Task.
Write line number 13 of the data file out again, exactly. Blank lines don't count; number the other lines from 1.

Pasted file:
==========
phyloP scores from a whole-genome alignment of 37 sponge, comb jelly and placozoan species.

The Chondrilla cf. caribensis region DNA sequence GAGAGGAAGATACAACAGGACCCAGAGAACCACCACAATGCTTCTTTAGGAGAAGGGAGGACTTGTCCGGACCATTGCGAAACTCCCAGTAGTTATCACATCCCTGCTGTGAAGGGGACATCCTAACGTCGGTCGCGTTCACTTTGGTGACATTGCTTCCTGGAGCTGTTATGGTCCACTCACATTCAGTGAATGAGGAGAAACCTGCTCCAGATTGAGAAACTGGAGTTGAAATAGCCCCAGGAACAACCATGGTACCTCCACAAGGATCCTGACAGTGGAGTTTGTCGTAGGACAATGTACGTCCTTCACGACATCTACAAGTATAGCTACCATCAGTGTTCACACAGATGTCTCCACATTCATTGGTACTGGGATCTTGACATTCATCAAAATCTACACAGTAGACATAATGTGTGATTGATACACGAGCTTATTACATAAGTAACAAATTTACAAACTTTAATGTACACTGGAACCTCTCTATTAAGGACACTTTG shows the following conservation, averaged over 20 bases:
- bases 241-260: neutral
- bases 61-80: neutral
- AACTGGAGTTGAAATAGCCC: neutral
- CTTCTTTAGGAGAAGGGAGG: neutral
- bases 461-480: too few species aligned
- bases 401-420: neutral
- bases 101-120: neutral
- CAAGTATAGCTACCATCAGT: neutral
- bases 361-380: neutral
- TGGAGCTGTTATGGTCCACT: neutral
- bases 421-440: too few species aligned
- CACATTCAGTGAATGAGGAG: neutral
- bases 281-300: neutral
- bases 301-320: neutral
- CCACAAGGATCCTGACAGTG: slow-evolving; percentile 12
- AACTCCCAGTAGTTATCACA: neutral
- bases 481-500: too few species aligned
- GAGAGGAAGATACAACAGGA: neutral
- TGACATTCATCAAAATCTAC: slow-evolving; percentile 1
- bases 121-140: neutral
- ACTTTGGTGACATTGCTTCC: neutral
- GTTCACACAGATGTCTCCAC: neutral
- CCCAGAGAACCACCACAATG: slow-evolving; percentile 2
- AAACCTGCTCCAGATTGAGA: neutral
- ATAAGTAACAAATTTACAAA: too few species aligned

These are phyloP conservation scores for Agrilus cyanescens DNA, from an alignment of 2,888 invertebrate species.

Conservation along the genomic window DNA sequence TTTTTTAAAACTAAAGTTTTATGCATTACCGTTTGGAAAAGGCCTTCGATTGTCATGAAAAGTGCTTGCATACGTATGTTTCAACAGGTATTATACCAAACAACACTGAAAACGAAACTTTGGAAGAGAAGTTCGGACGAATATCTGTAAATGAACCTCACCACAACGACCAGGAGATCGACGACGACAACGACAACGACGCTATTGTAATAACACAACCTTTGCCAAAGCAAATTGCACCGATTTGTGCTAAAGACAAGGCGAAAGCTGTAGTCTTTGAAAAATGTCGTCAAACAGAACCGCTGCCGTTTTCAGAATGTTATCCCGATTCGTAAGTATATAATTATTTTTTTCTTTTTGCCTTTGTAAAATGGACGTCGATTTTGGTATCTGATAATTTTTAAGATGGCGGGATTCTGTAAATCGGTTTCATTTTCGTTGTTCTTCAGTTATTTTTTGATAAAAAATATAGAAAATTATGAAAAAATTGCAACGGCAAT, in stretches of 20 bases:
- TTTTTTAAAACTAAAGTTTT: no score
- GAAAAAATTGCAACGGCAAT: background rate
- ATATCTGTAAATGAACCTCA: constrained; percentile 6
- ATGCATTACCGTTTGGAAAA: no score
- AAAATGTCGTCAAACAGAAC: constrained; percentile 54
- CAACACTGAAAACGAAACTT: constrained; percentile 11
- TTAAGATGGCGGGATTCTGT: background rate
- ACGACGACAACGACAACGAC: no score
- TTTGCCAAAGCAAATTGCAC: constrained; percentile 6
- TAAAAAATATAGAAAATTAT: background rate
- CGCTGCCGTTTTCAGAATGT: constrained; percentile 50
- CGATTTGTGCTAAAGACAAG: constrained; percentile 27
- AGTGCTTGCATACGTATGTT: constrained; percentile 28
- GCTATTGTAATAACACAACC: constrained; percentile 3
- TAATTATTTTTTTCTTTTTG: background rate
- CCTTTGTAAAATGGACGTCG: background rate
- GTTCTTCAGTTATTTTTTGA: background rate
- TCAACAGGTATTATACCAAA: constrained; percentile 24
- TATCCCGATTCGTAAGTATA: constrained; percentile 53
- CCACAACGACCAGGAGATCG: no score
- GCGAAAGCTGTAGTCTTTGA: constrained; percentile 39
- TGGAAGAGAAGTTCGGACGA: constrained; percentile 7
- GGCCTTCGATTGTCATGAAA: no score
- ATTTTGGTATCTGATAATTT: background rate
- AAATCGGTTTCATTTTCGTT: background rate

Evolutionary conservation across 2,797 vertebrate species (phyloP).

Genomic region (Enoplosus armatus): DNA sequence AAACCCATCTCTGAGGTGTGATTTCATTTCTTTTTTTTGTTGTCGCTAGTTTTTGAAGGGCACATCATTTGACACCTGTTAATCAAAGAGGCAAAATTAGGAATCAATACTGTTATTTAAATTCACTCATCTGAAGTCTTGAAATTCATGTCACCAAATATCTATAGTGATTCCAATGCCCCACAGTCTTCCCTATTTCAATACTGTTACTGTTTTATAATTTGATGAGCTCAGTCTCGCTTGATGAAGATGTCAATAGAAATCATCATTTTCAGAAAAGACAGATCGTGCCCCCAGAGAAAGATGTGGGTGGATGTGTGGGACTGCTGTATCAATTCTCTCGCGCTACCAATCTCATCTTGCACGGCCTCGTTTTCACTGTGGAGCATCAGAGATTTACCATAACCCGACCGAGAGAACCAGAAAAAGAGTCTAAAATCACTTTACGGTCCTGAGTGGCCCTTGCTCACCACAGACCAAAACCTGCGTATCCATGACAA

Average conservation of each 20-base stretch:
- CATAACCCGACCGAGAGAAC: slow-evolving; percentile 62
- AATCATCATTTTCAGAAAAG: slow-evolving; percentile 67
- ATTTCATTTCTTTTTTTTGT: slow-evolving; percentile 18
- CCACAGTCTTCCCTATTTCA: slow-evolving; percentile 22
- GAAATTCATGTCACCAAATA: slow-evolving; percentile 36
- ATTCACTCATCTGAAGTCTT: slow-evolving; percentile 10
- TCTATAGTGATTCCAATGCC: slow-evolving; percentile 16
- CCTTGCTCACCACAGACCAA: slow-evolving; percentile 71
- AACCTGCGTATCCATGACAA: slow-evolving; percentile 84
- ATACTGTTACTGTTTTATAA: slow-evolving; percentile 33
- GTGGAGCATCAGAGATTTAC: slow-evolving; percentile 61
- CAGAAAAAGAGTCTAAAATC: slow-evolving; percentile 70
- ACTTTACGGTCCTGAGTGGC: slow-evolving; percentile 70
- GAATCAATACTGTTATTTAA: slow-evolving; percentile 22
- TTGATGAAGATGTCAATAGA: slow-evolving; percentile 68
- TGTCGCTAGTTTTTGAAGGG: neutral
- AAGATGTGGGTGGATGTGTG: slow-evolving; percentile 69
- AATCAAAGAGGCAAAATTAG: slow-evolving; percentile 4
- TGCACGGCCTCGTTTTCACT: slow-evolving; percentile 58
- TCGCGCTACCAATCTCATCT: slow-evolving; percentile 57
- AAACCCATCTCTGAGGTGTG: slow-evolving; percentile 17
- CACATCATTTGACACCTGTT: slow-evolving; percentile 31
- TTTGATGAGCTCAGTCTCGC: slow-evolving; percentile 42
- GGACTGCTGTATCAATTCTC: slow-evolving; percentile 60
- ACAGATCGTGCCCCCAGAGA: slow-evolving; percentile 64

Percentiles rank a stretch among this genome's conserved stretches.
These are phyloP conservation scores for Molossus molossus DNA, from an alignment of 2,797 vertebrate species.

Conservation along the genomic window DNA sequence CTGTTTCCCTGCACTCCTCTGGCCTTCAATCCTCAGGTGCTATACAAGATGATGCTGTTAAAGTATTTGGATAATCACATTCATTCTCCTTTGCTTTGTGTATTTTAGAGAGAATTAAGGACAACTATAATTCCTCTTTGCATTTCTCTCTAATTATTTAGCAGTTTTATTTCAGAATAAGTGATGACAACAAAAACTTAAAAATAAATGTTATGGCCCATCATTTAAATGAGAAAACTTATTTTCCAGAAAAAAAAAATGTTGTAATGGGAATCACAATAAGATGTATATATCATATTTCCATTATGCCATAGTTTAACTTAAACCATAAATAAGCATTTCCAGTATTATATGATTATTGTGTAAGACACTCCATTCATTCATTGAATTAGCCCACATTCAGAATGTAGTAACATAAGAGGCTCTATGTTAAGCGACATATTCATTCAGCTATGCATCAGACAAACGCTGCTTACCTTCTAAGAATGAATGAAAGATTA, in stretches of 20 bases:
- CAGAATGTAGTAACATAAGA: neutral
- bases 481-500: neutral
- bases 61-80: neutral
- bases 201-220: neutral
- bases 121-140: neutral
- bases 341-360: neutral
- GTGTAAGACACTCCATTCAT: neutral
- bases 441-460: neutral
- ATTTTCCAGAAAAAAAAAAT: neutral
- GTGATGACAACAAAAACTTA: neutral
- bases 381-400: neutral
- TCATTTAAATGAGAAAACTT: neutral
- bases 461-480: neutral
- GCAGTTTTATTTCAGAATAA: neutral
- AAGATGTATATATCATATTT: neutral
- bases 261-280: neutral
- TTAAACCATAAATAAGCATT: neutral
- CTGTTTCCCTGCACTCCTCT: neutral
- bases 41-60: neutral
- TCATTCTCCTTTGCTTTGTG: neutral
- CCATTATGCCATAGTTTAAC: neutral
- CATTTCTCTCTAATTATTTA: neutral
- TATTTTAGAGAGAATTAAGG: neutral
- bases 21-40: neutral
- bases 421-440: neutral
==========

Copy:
- bases 421-440: too few species aligned